Business

Customer Service Costing Too Much? Here’s How to Fix It

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Many business owners think of customer service as “just one of those things” and write it off as a necessary expense. But with a little effort you can reduce the costs of providing customer service and improve your customer’s experience.

Every cent you spend on operational costs eats into your profit margin. As a responsible business owner you want to reduce those costs as much as possible. While many of your expenses are fixed or non-discretionary (e.g. rent, utilities, salaries, etc.) there are several areas of your business where you can make better financial decisions.

One area that’s often overlooked is customer service — The way your business interacts with your customers during and after their purchase.

Here are some ways you can automate customer service, head off issues, increase customer satisfaction, and reduce your costs.


Provide Comprehensive Instructions

When you provide products and services in the first place, make sure they’re supported with highly-relevant, easy to understand information, online tutorials, and instruction manuals. Think about the typical use cases for your goods, and create documentation to address those. Test out your guides with customers and tweak them so they’re perfect.

Reduces costs by: Giving customers the information they need up front, so they’re not contacting you for explanations and guidance on using your products.


Create a Knowledge Base

A “knowledge base” is a collection of previous issues, problems, workarounds, and guidance for both your customers and your customer service agents. Customers can search your knowledge base to solve problems themselves and your agents can use it to quickly identify common faults and resolve issues efficiently. This means less time dealing with tickets and happier customers because they get a first-time fix.

Reduces costs by: Giving customers the ability to find their issue and learn about fixes themselves. Allowing customer service agents to fix problems more quickly.


Write and Maintain Your FAQ

Similar to a knowledge base, but focused more on how customers might choose to use your products, your Frequently Asked Questions section is less about problems and issues, and more about how to get the most out of your goods. To build a good FAQ, review your customer service tickets for the type of questions your customers often ask. Then, write comprehensive, easy to understand answers and publish them on your website.

Reduces costs by: Answering customer questions before they have them, meaning they don’t need to contact you for information.


Provide a Forum

If your goods and services have an active community of users, it might be worth creating a dedicated forum where those users can interact and help each other. They can post common issues and find out how other people are resolving those problems. You can also have one of your agents moderate the forum and provide advice and links to supporting information where necessary.

Reduces costs by: Letting customers help each other and resolve issues before they need to contact you.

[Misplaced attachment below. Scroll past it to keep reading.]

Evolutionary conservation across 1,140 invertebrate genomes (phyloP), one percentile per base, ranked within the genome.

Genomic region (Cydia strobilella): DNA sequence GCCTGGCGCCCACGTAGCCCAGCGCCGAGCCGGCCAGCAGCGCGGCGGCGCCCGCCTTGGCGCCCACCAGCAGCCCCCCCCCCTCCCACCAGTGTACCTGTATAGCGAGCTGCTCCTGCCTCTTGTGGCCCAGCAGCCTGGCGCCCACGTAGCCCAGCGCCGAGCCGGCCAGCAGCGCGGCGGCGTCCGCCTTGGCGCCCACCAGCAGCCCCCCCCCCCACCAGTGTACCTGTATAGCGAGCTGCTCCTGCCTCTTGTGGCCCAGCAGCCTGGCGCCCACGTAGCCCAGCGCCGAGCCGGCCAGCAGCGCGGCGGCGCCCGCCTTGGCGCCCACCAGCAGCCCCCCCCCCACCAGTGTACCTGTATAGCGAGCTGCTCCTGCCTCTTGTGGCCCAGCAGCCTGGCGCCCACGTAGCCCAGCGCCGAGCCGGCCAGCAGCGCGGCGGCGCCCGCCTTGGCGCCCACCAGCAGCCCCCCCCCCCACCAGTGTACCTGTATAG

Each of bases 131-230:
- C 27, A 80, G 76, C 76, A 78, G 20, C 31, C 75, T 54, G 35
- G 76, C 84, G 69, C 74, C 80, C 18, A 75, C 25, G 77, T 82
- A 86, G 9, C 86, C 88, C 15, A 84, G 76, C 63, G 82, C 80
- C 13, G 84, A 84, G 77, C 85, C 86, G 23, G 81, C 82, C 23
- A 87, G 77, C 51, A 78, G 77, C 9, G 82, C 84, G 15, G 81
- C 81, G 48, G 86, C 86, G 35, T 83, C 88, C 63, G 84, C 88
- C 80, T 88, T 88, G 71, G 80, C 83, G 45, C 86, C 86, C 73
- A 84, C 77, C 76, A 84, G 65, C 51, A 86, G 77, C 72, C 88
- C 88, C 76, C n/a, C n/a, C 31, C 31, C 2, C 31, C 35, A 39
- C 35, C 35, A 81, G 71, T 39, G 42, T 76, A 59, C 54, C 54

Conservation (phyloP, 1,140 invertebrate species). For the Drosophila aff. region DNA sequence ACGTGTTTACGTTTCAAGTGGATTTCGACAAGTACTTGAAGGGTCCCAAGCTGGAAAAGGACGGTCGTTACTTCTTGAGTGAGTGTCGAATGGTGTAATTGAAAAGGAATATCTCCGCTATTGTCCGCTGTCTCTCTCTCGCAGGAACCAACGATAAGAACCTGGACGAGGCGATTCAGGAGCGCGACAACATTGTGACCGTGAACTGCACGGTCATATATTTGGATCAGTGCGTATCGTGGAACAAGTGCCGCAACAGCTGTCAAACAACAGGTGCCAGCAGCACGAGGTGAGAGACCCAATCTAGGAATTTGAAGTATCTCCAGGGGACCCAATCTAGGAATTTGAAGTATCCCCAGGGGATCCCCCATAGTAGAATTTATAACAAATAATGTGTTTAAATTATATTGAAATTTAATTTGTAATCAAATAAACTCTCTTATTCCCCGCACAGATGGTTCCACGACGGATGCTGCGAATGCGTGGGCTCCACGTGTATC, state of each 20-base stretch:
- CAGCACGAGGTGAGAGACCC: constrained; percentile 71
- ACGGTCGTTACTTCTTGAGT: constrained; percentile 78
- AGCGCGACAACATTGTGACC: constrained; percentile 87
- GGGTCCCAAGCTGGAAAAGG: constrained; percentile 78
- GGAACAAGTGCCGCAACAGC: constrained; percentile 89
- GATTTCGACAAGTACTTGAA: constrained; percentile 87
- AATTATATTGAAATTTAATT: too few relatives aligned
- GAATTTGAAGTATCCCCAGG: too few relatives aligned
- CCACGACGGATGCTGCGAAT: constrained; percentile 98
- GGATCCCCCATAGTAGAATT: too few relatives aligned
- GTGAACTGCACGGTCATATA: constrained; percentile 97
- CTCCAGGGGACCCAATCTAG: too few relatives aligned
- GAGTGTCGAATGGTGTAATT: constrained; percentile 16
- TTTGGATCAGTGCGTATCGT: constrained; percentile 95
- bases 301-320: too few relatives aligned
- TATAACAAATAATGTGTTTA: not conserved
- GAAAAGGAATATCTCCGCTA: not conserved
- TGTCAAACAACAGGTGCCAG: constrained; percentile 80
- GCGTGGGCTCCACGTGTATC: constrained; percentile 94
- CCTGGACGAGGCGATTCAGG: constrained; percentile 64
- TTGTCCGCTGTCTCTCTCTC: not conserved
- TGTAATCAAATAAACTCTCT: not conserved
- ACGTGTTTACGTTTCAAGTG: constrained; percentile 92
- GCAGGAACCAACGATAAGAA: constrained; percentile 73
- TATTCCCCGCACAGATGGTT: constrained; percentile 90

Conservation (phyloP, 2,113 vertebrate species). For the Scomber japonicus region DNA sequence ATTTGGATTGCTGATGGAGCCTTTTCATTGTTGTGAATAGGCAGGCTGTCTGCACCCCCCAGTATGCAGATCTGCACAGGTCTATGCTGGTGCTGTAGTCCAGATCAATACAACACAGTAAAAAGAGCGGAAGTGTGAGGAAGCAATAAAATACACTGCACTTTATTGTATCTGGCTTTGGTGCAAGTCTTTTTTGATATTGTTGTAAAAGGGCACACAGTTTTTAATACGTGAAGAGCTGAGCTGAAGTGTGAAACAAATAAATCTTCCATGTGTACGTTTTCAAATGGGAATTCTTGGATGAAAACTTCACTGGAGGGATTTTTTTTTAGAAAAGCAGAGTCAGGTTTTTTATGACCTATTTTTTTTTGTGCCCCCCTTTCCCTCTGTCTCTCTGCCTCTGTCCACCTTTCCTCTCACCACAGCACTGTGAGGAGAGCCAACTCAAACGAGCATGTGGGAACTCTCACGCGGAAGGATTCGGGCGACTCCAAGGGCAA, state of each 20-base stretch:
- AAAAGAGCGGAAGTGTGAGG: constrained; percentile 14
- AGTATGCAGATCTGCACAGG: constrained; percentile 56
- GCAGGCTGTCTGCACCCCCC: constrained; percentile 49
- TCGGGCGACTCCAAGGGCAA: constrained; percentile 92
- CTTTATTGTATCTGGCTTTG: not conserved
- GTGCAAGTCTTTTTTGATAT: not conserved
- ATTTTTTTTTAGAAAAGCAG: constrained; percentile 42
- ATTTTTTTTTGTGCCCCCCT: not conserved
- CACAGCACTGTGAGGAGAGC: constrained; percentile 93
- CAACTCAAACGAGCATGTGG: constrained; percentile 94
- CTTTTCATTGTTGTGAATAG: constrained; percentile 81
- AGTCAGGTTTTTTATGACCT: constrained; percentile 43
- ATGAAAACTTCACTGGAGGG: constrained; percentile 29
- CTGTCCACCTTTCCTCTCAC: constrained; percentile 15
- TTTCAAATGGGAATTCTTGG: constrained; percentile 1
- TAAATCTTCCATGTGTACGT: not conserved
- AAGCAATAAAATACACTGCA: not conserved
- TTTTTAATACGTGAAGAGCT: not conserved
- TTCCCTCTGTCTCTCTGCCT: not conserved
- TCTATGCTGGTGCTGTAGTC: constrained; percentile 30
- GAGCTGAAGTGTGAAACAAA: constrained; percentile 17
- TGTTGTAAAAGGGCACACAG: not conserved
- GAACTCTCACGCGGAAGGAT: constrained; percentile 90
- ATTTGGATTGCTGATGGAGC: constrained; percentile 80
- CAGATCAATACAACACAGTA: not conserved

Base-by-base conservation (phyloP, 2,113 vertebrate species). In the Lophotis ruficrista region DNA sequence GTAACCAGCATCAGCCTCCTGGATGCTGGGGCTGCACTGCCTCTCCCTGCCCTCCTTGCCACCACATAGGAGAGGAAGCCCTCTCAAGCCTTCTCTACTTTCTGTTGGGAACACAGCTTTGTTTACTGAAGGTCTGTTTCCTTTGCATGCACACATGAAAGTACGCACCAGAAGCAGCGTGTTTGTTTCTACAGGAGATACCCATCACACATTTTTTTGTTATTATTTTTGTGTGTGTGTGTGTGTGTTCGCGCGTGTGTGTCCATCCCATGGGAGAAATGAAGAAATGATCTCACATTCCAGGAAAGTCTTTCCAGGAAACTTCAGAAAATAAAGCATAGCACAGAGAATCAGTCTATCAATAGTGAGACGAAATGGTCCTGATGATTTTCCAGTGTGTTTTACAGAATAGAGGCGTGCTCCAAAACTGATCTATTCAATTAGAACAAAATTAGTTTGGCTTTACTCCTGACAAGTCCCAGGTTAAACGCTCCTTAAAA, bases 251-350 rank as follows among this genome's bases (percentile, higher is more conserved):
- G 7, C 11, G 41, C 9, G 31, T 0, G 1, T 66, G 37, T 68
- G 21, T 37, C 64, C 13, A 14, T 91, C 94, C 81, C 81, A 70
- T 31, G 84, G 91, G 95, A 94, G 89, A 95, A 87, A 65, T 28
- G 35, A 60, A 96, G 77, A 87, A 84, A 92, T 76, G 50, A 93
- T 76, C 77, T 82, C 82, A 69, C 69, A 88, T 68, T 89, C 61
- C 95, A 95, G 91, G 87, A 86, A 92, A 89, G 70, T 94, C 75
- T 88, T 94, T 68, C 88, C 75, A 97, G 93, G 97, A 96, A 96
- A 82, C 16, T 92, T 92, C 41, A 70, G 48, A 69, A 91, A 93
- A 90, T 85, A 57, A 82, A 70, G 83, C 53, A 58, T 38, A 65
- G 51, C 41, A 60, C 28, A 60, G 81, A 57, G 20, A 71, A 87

Identify Common Problems and Fix Them

There’s nothing like real-world testing to identify problems and issues you never thought of when you were developing your products and services. Your customers are your best source of data. Go through the customer service tickets and find common themes — What are the particular ways your goods are failing? Use this information to refine your products and services and fix the root cause of the problem.

Reduces costs by: Ensuring common problems don’t recur.


Let Customers Report Issues Online

We’re all used to self-service now, and that extends to customer service. Give your customers the option to report issues themselves through an online tool. It saves them having to email or call you with all the details and means your staff can spend time fixing the issue, rather than responding to individual calls. It also gives the customer more of a sense of control.

Reduces costs by: Eliminating the need to respond to phone calls. Ensuring necessary information is gathered in a consistent way to allow for a faster fix.

Taken together, these solutions can substantially reduce the time spent on customer service (thus reducing your customer service costs) but increase the satisfaction of your customers.

Do you have a cost-saving solution that still allows your staff to provide great customer service? Share it in the comments!

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Paul Maplesden

BY Paul Maplesden

Paul Maplesden is a freelance writer specializing in business, finance, and technology. He brings shrewd research skills to CardFellow, resulting in detailed, actionable information for business owners.Paul finds writing about money deeply interesting, and much of his work for CardFellow focuses on the intersection of payments and technology. Whether he's writing about the latest payment app or detailing the differences in popular ecommerce platforms, Paul's work helps businesses understand the myriad products and services available in the processing industry.Aside from writing, he loves Earl Grey tea, pivot tables, hats, and other fine geekery.

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